As Geneva II commences, leaders from all over the world are discussing the Geneva communique, a document laying out potential plans for political transition in Syria. But tensions are high at the conference, which marks the first face to face encounter with Assad’s regime and the main opposition, the National Coalition, in nearly three years.
On January 20, Church leaders from Syria as well as from the Middle East Council of Churches, the World Council of Churches, and the Holy See released a statement urging participates at Geneva II “to pursue an immediate cessation of all armed confrontation and hostility within Syria.”
“We call on you to develop a comprehensive and inclusive process towards establishing a just peace and rebuilding Syria...Geneva II must be transformed into a peace-building process,” according to the statement. “All efforts must be made to secure the peace, territorial integrity and independence of Syria.”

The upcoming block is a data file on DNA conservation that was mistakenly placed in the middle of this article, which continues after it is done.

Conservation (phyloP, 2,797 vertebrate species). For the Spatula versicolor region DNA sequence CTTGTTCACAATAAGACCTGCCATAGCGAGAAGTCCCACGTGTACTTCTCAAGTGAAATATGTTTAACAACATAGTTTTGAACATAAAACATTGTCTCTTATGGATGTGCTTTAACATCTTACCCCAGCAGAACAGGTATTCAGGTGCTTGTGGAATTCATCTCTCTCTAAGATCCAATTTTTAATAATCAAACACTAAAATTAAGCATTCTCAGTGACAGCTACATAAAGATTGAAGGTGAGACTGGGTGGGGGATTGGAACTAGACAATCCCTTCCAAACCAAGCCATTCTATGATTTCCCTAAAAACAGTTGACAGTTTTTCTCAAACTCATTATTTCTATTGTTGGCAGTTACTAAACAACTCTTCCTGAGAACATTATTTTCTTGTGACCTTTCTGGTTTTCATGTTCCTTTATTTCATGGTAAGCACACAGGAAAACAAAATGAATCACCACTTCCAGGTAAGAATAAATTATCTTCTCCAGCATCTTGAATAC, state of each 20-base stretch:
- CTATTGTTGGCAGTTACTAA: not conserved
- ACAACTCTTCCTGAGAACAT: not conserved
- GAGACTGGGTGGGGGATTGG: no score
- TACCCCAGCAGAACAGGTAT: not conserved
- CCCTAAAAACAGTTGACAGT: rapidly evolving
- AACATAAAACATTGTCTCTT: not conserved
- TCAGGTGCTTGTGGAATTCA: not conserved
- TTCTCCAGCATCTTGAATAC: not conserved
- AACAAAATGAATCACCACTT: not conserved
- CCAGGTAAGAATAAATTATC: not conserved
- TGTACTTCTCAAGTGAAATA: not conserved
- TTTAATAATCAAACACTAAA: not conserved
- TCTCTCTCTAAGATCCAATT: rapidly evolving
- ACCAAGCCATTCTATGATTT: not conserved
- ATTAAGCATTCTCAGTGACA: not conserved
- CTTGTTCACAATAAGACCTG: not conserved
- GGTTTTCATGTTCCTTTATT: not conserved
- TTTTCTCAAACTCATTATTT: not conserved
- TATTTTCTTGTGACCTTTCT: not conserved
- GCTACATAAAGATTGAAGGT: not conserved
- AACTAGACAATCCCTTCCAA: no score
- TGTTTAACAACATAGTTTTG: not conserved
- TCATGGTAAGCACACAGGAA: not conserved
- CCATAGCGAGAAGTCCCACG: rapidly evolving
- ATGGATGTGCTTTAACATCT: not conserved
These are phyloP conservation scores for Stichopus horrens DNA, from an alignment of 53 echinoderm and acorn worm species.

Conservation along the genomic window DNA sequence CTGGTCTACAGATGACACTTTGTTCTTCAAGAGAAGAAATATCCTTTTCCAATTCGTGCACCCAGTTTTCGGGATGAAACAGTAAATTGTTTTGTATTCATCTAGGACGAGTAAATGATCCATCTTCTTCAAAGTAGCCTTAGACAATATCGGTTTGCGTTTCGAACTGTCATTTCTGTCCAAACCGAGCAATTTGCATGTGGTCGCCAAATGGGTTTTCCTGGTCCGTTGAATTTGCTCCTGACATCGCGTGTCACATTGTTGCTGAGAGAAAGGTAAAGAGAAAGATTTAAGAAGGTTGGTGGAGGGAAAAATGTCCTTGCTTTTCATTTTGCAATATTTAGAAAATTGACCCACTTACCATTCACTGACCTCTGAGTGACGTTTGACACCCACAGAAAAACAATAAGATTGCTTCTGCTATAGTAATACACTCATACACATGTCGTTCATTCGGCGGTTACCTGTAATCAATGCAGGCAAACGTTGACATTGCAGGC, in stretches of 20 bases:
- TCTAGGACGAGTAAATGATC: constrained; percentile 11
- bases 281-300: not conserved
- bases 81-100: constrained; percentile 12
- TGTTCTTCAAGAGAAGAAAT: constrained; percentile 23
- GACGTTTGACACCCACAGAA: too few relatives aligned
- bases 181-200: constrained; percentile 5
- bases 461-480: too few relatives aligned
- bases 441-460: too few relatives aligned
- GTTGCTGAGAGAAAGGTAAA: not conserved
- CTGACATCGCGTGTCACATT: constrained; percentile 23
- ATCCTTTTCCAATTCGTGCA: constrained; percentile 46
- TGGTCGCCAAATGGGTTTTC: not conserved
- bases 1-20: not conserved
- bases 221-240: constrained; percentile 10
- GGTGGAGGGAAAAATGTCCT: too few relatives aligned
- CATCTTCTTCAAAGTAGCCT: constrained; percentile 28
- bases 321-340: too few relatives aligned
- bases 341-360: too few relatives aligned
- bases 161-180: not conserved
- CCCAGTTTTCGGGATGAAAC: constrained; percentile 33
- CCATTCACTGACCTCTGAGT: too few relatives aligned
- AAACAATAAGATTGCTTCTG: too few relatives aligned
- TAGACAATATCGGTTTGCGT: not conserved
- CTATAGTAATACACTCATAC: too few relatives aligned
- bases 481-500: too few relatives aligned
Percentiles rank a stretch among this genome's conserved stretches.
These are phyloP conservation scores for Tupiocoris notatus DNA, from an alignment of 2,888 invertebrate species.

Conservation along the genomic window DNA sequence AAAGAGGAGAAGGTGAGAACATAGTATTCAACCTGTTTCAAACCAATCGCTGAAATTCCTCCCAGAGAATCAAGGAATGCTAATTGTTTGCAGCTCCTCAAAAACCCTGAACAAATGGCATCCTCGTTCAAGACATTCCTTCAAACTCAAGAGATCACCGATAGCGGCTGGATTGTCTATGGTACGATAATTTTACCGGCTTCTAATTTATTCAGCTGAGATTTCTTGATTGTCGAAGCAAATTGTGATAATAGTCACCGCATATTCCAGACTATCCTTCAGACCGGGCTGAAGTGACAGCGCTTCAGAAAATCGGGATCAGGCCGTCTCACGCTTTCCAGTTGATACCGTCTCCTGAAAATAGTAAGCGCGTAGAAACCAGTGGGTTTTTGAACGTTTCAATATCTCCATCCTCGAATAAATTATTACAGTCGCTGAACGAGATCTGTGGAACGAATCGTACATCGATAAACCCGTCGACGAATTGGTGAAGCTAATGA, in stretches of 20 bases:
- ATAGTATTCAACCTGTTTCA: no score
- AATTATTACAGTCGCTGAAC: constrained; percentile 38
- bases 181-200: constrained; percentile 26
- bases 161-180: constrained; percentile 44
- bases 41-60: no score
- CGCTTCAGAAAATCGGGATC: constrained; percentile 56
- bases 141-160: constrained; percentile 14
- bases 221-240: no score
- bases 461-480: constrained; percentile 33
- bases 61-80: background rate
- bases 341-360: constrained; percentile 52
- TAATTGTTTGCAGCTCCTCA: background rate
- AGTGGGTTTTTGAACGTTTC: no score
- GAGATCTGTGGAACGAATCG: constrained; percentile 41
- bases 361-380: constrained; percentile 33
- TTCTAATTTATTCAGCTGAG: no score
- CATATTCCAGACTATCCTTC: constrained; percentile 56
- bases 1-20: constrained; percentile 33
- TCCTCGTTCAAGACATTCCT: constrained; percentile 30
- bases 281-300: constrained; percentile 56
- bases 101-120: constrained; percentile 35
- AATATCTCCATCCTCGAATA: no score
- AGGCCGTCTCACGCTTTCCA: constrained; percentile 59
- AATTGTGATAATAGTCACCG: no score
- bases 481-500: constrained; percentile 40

But hopes for peace in Syria are at an all-time low. The death toll just passed 130,000 in the ongoing conflict.
With increasing evidence of torture by the Assad regime, some experts are saying that a case is building for charging Bashar Assad with crimes against humanity. David Crane, one expert reviewing the evidence, told the Associated Press that time will tell.
“What happens next will be a political and diplomatic decision,” he said.